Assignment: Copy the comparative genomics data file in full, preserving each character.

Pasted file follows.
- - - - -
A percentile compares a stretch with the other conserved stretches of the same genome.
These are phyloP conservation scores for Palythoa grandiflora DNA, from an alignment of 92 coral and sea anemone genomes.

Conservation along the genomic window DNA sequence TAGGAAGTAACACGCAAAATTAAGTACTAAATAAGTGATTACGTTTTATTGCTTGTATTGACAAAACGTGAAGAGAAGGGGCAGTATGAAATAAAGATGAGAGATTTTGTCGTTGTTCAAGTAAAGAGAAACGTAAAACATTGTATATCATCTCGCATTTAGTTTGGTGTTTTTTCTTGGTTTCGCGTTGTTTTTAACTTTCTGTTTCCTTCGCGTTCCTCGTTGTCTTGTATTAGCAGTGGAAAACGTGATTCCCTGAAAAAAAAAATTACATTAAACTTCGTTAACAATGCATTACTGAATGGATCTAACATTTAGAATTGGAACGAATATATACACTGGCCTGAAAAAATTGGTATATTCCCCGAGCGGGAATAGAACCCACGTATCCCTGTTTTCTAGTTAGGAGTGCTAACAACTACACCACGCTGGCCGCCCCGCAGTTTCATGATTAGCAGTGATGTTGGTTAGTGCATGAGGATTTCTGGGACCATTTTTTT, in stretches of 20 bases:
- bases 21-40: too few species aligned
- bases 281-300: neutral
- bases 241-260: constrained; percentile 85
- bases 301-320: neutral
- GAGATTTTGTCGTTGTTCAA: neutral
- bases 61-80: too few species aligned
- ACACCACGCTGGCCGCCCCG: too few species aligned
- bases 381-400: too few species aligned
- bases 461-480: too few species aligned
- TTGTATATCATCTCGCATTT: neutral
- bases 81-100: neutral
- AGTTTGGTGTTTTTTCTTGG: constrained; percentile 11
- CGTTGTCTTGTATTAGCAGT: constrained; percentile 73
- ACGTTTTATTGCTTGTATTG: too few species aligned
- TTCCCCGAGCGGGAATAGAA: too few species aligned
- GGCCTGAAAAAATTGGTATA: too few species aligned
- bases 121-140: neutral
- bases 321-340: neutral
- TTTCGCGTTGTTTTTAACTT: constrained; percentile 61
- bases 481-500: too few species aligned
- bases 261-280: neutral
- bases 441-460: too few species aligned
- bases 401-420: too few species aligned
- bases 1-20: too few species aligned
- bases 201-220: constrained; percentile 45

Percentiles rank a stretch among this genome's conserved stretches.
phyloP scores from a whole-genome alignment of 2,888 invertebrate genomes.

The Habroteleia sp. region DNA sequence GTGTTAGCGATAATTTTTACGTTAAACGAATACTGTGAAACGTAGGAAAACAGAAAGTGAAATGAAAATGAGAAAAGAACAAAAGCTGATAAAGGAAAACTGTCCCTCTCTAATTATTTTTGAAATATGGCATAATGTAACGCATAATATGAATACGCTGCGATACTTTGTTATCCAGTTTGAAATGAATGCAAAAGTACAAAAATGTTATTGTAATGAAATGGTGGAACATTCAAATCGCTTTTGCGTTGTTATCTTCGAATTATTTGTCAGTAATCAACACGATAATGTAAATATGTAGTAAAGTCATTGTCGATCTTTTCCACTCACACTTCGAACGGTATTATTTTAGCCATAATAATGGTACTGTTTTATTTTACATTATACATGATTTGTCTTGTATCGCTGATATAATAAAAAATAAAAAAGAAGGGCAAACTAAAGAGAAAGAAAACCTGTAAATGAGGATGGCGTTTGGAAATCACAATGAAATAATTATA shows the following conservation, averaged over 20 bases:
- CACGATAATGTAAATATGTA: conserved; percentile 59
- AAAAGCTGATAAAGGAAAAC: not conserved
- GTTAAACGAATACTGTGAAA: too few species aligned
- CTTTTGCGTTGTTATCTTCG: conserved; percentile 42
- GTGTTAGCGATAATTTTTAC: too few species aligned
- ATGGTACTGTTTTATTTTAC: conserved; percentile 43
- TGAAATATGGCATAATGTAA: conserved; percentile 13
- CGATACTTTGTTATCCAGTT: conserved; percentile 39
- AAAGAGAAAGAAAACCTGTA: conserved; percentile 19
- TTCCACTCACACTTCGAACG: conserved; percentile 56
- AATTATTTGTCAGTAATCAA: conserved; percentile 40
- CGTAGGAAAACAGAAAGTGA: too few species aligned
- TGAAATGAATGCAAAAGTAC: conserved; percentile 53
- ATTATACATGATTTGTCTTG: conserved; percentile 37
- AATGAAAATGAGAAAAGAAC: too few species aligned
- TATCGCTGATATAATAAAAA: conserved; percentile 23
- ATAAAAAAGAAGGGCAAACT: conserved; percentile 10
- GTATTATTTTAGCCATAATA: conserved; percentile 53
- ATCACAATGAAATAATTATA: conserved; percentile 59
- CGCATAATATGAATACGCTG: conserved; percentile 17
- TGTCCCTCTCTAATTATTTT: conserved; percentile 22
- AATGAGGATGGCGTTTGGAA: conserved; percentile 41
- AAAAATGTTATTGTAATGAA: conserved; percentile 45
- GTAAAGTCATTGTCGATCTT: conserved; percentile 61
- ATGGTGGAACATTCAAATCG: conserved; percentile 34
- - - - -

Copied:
A percentile compares a stretch with the other conserved stretches of the same genome.
These are phyloP conservation scores for Palythoa grandiflora DNA, from an alignment of 92 coral and sea anemone genomes.

Conservation along the genomic window DNA sequence TAGGAAGTAACACGCAAAATTAAGTACTAAATAAGTGATTACGTTTTATTGCTTGTATTGACAAAACGTGAAGAGAAGGGGCAGTATGAAATAAAGATGAGAGATTTTGTCGTTGTTCAAGTAAAGAGAAACGTAAAACATTGTATATCATCTCGCATTTAGTTTGGTGTTTTTTCTTGGTTTCGCGTTGTTTTTAACTTTCTGTTTCCTTCGCGTTCCTCGTTGTCTTGTATTAGCAGTGGAAAACGTGATTCCCTGAAAAAAAAAATTACATTAAACTTCGTTAACAATGCATTACTGAATGGATCTAACATTTAGAATTGGAACGAATATATACACTGGCCTGAAAAAATTGGTATATTCCCCGAGCGGGAATAGAACCCACGTATCCCTGTTTTCTAGTTAGGAGTGCTAACAACTACACCACGCTGGCCGCCCCGCAGTTTCATGATTAGCAGTGATGTTGGTTAGTGCATGAGGATTTCTGGGACCATTTTTTT, in stretches of 20 bases:
- bases 21-40: too few species aligned
- bases 281-300: neutral
- bases 241-260: constrained; percentile 85
- bases 301-320: neutral
- GAGATTTTGTCGTTGTTCAA: neutral
- bases 61-80: too few species aligned
- ACACCACGCTGGCCGCCCCG: too few species aligned
- bases 381-400: too few species aligned
- bases 461-480: too few species aligned
- TTGTATATCATCTCGCATTT: neutral
- bases 81-100: neutral
- AGTTTGGTGTTTTTTCTTGG: constrained; percentile 11
- CGTTGTCTTGTATTAGCAGT: constrained; percentile 73
- ACGTTTTATTGCTTGTATTG: too few species aligned
- TTCCCCGAGCGGGAATAGAA: too few species aligned
- GGCCTGAAAAAATTGGTATA: too few species aligned
- bases 121-140: neutral
- bases 321-340: neutral
- TTTCGCGTTGTTTTTAACTT: constrained; percentile 61
- bases 481-500: too few species aligned
- bases 261-280: neutral
- bases 441-460: too few species aligned
- bases 401-420: too few species aligned
- bases 1-20: too few species aligned
- bases 201-220: constrained; percentile 45

Percentiles rank a stretch among this genome's conserved stretches.
phyloP scores from a whole-genome alignment of 2,888 invertebrate genomes.

The Habroteleia sp. region DNA sequence GTGTTAGCGATAATTTTTACGTTAAACGAATACTGTGAAACGTAGGAAAACAGAAAGTGAAATGAAAATGAGAAAAGAACAAAAGCTGATAAAGGAAAACTGTCCCTCTCTAATTATTTTTGAAATATGGCATAATGTAACGCATAATATGAATACGCTGCGATACTTTGTTATCCAGTTTGAAATGAATGCAAAAGTACAAAAATGTTATTGTAATGAAATGGTGGAACATTCAAATCGCTTTTGCGTTGTTATCTTCGAATTATTTGTCAGTAATCAACACGATAATGTAAATATGTAGTAAAGTCATTGTCGATCTTTTCCACTCACACTTCGAACGGTATTATTTTAGCCATAATAATGGTACTGTTTTATTTTACATTATACATGATTTGTCTTGTATCGCTGATATAATAAAAAATAAAAAAGAAGGGCAAACTAAAGAGAAAGAAAACCTGTAAATGAGGATGGCGTTTGGAAATCACAATGAAATAATTATA shows the following conservation, averaged over 20 bases:
- CACGATAATGTAAATATGTA: conserved; percentile 59
- AAAAGCTGATAAAGGAAAAC: not conserved
- GTTAAACGAATACTGTGAAA: too few species aligned
- CTTTTGCGTTGTTATCTTCG: conserved; percentile 42
- GTGTTAGCGATAATTTTTAC: too few species aligned
- ATGGTACTGTTTTATTTTAC: conserved; percentile 43
- TGAAATATGGCATAATGTAA: conserved; percentile 13
- CGATACTTTGTTATCCAGTT: conserved; percentile 39
- AAAGAGAAAGAAAACCTGTA: conserved; percentile 19
- TTCCACTCACACTTCGAACG: conserved; percentile 56
- AATTATTTGTCAGTAATCAA: conserved; percentile 40
- CGTAGGAAAACAGAAAGTGA: too few species aligned
- TGAAATGAATGCAAAAGTAC: conserved; percentile 53
- ATTATACATGATTTGTCTTG: conserved; percentile 37
- AATGAAAATGAGAAAAGAAC: too few species aligned
- TATCGCTGATATAATAAAAA: conserved; percentile 23
- ATAAAAAAGAAGGGCAAACT: conserved; percentile 10
- GTATTATTTTAGCCATAATA: conserved; percentile 53
- ATCACAATGAAATAATTATA: conserved; percentile 59
- CGCATAATATGAATACGCTG: conserved; percentile 17
- TGTCCCTCTCTAATTATTTT: conserved; percentile 22
- AATGAGGATGGCGTTTGGAA: conserved; percentile 41
- AAAAATGTTATTGTAATGAA: conserved; percentile 45
- GTAAAGTCATTGTCGATCTT: conserved; percentile 61
- ATGGTGGAACATTCAAATCG: conserved; percentile 34